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Communication

The Impact of Salts on the Ice Recrystallization Inhibition Activity of Antifreeze (Glyco)Proteins

Laboratory of Self-Organizing Soft Matter, Laboratory of Macro-Organic Chemistry, Department of Chemical Engineering and Chemistry & Institute for Complex Molecular Systems, Eindhoven University of Technology, Post Office Box 513, 5600 MD Eindhoven, The Netherlands
*
Author to whom correspondence should be addressed.
Biomolecules 2019, 9(8), 347; https://doi.org/10.3390/biom9080347
Received: 10 July 2019 / Revised: 30 July 2019 / Accepted: 31 July 2019 / Published: 6 August 2019
(This article belongs to the Special Issue Antifreeze Protein: New Insight from Different Approaches)

Abstract

:
Antifreeze (glyco)proteins (AF(G)Ps) have received increasing attention as potential cryopreservation agents since their discovery in the 1970s. While cryopreservation strategies for specific cells (such as red blood cells) are successful and widely implemented, preservation of other cell types, tissues and whole organs remains challenging. This is due to the multifactorial nature of the freeze-thaw damage, the complexity of preserving biological matter and the (country-to-country) variability of the employed procedures and regulations. AF(G)Ps are well-known for their ability to modulate ice crystal growth morphology and ice recrystallization inhibition (IRI), both of which are considered key contributors to freeze-thaw damage. To date, however, the impact of AF(G)Ps on cell survival remains at best partially understood as conflicting results on the benefits or disadvantages of including AF(G)P in cryopreservation strategies remain unelucidated. We hypothesize that variability in the additives in the cryopreservation media contributes to the observed discrepancies. To critically examine this idea, we monitored the inhibition of ice recrystallization by AF(G)P in the presence of various salts using a quantitative analysis of optical microscopy images via the Lifshitz-Slyozov-Wagner (LSW) theory for Oswald ripening. We found that the addition of salts, which are used in culture and cryopreservation media, enhances the IRI activity of AF(G)Ps, and that the magnitude of the enhancement was in line with the Hofmeister series. The size of ice crystals grown in AFGP1–5 and type III AFP samples containing chloride, phosphate and citrate ions were statistically smaller after 90 min of incubation than crystals grown in the absence of these salts. The ice recrystallization rates (kd) of AFGP1–5 and type III AFP samples prepared at a fixed overall ionic strength of 100 mM progressively decreased following the Hofmeister series for anions. Our results demonstrate that the performance of AF(G)Ps is significantly influenced by additives present in common cryopreservation media. It is thus important to conduct excipient compatibility experiments to identify potential incompatibilities between additives and AF(G)Ps in cryopreservation formulations.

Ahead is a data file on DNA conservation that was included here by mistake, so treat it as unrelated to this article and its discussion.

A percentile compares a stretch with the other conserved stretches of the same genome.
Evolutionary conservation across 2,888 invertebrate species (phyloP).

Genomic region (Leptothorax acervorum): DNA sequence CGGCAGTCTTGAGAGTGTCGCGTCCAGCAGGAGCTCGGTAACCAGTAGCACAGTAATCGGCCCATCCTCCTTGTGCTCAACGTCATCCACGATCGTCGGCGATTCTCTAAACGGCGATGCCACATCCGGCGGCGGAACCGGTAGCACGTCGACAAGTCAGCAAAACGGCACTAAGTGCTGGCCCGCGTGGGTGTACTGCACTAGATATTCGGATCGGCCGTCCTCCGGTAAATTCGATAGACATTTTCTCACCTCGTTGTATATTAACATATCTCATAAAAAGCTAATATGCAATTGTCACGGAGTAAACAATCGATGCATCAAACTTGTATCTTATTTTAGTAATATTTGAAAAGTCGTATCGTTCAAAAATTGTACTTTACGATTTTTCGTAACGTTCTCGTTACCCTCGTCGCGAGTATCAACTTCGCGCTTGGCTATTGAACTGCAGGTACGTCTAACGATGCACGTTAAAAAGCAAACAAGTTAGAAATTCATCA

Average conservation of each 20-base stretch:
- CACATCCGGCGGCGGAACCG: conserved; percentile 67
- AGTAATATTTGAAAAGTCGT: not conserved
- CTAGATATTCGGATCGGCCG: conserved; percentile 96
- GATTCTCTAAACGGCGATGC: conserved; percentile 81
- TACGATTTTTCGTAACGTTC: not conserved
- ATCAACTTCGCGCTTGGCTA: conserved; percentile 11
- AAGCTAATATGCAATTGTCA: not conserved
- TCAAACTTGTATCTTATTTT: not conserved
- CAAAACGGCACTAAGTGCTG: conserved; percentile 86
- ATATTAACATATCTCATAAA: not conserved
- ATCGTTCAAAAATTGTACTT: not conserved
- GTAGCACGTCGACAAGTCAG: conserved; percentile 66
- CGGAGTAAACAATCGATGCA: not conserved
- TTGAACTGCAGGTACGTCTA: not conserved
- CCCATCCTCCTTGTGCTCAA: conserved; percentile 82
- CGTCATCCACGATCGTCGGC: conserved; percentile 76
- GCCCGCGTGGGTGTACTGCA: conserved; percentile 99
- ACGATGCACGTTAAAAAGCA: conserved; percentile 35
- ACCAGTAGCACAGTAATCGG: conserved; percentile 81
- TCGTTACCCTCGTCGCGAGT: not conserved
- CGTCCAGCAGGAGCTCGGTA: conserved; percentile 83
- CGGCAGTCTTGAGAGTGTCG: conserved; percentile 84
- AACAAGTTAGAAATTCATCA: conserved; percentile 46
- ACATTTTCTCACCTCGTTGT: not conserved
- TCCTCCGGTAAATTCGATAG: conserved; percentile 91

1. Introduction

While cryopreservation strategies for specific cells (such as red blood cells) are successful and widely implemented, preservation of other cell types, tissues and whole organs remains challenging. This is due to the multifactorial nature of freeze-thaw damage, the complexity of preserving biological matter and the (country-to-country) variability of the employed procedures and regulations. In many cases, cellular damage to cryopreserved cells, tissues and organs is induced by ice recrystallization during thawing [1,2]. Small molecules such as sugars, salts, alcohols and other small molecules are often used to mitigate these effects in a colligative fashion [2,3]. The disadvantage of this approach is the high concentration required to elicit a significant effect. Interestingly, antifreeze (glyco)proteins (AF(G)Ps) inhibit ice recrystallization at far lower concentrations, as they act in a non-colligative manner [4,5]. AF(G)Ps have thus received widespread attention as potential cryopreservation agents [6], yet with limited success in practice. Some studies have shown how exposure to AF(G)Ps results in loss of cell survival after freeze-thawing steps in cryopreservation protocols, but others have reported greater cell survival after using the same proteins at comparable concentrations [7,8,9,10]. We hypothesize that such discrepancies in literature are related to different additives in the cryopreservation media.